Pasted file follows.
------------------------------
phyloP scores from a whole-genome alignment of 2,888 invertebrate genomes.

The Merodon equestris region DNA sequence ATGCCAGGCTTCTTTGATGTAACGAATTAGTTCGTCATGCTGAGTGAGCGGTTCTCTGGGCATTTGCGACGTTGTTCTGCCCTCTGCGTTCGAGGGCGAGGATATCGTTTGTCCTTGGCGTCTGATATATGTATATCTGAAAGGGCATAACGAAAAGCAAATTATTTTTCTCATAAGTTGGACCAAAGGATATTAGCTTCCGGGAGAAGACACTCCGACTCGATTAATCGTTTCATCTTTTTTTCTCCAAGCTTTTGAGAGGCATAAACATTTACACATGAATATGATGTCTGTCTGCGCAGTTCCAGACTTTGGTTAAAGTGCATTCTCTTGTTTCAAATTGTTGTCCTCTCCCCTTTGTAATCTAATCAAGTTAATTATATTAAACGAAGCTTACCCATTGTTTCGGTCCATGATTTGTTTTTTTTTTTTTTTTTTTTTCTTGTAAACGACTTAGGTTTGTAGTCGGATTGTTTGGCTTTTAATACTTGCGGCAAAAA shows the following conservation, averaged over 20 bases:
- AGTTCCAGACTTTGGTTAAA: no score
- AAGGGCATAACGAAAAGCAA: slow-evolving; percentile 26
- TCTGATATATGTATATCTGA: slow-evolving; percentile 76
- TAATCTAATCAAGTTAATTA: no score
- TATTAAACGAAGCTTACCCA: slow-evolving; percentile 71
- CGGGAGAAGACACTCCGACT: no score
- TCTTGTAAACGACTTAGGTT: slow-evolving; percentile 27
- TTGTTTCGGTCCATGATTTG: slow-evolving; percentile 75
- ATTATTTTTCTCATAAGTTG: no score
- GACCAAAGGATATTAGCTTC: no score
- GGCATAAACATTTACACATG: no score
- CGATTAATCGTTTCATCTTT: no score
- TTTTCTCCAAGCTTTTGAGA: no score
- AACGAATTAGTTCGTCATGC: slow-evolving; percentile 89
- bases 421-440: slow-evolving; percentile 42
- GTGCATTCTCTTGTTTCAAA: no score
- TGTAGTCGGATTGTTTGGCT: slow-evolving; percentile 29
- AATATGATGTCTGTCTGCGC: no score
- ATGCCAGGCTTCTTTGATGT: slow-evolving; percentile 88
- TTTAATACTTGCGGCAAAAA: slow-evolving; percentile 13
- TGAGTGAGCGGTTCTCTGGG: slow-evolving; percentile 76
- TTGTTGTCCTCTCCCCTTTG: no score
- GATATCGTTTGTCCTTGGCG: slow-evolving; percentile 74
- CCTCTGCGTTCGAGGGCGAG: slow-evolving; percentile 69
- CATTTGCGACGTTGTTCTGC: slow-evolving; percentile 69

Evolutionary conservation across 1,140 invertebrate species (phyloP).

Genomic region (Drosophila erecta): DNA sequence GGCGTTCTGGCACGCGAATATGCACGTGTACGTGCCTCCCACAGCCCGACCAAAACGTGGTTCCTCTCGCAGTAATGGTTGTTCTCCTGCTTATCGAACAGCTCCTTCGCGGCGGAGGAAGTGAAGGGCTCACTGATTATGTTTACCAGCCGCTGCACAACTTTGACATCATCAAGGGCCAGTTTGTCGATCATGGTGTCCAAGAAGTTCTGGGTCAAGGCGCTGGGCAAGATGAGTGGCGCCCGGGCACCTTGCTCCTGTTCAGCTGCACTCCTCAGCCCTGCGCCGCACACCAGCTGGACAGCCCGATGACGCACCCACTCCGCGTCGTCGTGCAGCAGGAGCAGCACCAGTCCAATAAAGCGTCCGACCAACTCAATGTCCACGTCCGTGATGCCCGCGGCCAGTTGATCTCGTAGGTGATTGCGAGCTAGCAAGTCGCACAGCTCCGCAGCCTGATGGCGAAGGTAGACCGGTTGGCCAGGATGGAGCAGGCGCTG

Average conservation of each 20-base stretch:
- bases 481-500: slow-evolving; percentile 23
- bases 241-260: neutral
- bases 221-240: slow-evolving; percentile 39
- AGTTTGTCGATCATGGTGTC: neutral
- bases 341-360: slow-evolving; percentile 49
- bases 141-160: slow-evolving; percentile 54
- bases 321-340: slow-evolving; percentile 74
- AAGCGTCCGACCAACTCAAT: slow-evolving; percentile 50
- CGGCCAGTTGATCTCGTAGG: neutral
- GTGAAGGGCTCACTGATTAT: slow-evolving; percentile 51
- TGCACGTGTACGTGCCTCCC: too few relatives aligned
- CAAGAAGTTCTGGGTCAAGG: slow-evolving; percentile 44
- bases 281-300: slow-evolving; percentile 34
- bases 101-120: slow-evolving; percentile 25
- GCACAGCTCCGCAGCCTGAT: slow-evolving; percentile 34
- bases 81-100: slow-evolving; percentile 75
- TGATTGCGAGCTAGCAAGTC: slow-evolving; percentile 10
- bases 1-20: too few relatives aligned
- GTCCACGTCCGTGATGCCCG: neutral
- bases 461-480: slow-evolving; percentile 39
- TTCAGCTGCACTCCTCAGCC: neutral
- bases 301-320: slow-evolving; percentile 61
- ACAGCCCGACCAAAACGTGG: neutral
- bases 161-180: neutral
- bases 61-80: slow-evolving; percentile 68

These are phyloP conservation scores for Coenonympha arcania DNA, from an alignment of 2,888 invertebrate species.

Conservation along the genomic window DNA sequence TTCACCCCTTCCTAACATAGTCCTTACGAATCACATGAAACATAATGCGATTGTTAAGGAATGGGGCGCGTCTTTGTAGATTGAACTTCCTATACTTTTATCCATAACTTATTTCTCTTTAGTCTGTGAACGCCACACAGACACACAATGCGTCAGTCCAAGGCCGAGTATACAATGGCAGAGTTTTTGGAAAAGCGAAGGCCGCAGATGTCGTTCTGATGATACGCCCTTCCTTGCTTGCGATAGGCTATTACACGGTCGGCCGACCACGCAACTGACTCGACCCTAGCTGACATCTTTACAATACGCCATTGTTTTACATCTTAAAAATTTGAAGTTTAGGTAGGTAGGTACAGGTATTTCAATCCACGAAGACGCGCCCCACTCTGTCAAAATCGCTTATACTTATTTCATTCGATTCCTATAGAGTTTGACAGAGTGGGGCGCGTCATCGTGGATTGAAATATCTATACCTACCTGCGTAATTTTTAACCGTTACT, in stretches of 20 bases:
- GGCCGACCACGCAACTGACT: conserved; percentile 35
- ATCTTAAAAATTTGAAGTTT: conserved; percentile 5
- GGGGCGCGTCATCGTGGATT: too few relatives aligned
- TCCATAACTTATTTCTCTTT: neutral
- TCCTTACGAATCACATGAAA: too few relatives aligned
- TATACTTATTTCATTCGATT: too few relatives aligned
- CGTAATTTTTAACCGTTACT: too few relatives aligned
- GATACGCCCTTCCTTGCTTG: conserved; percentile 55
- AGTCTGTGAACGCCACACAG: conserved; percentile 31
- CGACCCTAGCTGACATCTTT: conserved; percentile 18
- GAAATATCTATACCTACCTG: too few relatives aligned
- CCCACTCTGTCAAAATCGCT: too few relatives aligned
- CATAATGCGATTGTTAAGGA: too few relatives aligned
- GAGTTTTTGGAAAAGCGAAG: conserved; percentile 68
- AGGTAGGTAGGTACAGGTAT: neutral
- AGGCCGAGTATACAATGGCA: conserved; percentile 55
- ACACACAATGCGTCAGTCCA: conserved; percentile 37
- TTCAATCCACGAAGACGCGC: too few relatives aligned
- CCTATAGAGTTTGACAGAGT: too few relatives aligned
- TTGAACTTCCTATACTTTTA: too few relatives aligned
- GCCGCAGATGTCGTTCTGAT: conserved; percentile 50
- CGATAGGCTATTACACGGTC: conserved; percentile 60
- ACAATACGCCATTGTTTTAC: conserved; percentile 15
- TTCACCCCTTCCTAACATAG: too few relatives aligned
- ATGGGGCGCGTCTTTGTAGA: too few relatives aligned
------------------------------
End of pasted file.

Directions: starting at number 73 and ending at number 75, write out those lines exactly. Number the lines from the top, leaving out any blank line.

- AGGCCGAGTATACAATGGCA: conserved; percentile 55
- ACACACAATGCGTCAGTCCA: conserved; percentile 37
- TTCAATCCACGAAGACGCGC: too few relatives aligned